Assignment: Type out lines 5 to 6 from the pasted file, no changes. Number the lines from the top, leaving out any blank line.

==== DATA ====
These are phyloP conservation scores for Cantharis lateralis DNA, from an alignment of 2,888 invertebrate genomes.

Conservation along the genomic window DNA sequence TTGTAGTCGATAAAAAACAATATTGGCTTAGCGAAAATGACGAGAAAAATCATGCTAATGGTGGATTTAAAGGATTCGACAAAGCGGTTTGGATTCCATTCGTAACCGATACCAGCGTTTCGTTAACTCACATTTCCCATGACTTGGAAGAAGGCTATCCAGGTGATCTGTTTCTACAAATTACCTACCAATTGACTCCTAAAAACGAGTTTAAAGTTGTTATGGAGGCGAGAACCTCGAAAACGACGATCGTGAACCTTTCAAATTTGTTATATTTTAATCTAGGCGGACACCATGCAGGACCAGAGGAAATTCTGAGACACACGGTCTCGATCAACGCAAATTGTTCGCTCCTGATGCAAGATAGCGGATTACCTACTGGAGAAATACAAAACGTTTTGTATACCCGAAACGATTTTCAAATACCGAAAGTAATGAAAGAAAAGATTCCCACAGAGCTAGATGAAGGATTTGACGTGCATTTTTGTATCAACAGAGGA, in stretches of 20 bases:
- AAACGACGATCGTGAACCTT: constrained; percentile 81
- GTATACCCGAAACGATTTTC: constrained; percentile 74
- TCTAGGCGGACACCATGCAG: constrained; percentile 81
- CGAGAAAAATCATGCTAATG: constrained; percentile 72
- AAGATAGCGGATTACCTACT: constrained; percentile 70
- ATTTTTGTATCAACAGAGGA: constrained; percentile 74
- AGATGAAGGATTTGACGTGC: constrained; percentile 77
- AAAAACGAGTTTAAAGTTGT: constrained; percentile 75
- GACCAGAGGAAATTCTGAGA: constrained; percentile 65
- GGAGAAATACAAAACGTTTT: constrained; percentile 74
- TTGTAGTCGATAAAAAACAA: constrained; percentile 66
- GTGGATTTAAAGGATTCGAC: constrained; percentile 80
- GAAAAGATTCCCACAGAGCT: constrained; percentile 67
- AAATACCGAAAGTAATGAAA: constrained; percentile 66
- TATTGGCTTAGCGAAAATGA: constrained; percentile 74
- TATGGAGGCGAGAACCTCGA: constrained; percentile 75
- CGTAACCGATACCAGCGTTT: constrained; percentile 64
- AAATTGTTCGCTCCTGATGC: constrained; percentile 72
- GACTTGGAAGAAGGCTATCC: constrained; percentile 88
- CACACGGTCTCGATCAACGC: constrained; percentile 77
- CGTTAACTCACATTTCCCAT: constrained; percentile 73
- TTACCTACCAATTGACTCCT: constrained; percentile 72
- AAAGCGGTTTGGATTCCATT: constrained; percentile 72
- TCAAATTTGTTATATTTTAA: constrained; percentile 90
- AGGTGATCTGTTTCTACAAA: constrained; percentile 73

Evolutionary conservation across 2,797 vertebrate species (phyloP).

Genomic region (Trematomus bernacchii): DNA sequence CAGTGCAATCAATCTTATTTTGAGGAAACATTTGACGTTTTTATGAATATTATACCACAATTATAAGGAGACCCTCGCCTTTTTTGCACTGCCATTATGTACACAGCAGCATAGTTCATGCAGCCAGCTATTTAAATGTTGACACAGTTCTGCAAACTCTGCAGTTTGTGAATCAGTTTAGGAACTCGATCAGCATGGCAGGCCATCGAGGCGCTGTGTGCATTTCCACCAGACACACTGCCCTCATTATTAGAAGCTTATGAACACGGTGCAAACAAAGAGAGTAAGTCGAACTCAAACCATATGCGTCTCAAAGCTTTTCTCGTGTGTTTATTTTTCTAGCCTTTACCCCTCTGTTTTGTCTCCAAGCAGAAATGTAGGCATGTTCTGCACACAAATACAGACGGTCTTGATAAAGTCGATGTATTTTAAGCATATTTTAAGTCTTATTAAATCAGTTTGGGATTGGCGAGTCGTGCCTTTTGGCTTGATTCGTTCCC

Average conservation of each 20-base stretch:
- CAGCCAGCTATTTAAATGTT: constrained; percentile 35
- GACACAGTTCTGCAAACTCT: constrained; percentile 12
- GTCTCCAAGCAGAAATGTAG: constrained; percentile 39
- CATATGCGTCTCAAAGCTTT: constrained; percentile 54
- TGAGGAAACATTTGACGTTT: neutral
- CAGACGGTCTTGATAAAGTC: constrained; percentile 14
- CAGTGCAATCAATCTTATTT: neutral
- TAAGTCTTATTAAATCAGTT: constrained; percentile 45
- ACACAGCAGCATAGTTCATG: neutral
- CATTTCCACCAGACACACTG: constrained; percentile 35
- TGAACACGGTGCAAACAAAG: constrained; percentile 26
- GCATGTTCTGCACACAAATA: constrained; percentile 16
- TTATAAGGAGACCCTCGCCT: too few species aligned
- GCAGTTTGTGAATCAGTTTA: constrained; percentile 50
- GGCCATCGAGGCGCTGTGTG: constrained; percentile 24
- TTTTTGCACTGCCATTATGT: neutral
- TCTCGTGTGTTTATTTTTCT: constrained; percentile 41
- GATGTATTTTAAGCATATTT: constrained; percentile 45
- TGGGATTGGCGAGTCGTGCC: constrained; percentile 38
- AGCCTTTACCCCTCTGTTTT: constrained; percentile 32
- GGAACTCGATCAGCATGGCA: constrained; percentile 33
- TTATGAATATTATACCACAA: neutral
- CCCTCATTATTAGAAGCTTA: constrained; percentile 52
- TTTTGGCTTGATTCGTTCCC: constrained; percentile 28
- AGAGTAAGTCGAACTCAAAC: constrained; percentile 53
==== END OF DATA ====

- TCTAGGCGGACACCATGCAG: constrained; percentile 81
- CGAGAAAAATCATGCTAATG: constrained; percentile 72